We have been using FrontlineSMS for a year or so and very heavily in the last four to five months. In our most recent piece entitled Your Government Has Gone To Sleep (YGHGTS), we waged a game of revolution in the Chapeltown area of UK city Leeds.  We invited residents to sign up to our game and, over the course of a week, we allowed them to become part of a revolutionary movement orchestrated by text message—in which they communicated with each other and took part in a series of small acts of peaceful revolution that re-examined the makeup of that community.

FrontlineSMS enabled us to quickly and easily create a reactive platform to manage and filter our conversations with players in our game.  We are always conscious, working in the field of interactive art, of the risk of exclusion due to a potential player’s inability to access the technology, and, as such, we shy away from using smart phones and platforms that are likely to actively isolate.  SMS messaging is ubiquitous and cheap and, as such, presents an easy manner for players to enter into our games and for them to continue with it.

We create interaction with FrontlineSMS by making heavy use of the keyword function, grouping participants into subgroups that represent either their progression in a piece’s story or their response to specific questions of tasks.  We allocate codenames to players that also serve as keywords that allow our FrontlineSMS setup to serve as a hub for players to communicate with each other whilst still remaining anonymous.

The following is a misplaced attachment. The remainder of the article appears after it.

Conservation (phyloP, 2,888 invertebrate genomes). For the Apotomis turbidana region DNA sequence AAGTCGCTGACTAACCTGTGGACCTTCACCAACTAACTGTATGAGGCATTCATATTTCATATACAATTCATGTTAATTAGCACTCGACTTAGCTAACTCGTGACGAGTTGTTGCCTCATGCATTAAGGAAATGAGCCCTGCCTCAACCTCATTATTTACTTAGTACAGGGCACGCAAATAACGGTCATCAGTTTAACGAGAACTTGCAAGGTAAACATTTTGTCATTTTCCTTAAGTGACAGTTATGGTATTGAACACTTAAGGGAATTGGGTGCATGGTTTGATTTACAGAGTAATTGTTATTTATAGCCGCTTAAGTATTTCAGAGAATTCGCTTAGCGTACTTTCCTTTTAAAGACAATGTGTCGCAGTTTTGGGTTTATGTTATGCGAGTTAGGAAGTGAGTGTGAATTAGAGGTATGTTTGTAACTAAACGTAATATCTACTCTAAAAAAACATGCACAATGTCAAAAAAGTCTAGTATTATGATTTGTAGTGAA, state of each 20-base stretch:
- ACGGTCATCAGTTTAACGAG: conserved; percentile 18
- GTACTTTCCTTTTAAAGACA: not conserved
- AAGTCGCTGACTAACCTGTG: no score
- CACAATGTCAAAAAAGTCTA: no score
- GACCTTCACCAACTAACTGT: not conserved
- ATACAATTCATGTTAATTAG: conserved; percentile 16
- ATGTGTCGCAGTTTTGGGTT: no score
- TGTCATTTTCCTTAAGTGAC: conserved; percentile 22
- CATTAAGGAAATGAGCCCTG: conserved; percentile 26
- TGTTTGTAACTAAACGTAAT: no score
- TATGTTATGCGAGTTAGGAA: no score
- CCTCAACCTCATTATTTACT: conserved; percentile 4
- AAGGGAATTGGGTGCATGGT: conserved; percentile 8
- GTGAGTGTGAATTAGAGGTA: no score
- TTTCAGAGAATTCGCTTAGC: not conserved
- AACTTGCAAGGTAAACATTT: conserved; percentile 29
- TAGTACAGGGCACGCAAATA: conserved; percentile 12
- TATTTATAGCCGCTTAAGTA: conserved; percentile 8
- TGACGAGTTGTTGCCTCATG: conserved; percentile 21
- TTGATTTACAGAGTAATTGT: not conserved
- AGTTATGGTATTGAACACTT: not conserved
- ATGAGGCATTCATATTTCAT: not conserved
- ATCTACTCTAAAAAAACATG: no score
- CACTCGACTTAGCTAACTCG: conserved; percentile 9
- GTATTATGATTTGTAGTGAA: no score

Perhaps most interestingly for us however is the integration of HTTP trigger commands into FrontlineSMS, as it enables us to create complex interactive responses to participants messages.  In YGHGTS, we used the keyword MANIFESTO to enable participants to input their own political manifestos to a website which updated every few seconds—allowing them to submit content and see it appear almost instantly on the monitor in front of them.  The beauty of FrontlineSMS is that with a keyword, an HTTP command, a simple five-line PHP script and a MySQL database at the other end, we can quickly set up an effective interactive environment.

The ability to use SMS messages to communicate out from FrontlineSMS to a wide variety of applications including physical objects in the real world makes it an invaluable platform in our work.  In the next few weeks, we are creating a series of autonomous interactive explorations of the city of Bradford.  We are using text messages to trigger and orchestrate journeys that take participants to multiple locations, receive phone calls and trigger events in the real world.

We use a software platform called VVVV to run our complicated multimedia environments and we use the inbuilt HTTP command capabilities of FrontlineSMS to integrate VVVV perfectly.  Above is an image showing the simplest setup, using a HTTP command sent from FrontlineSMS to VVVV to trigger playback of an audio file. The same process can then be reversed to control responses and trigger SMS messages from events monitored in the real world by the computer or hardware platforms such as Arduinos.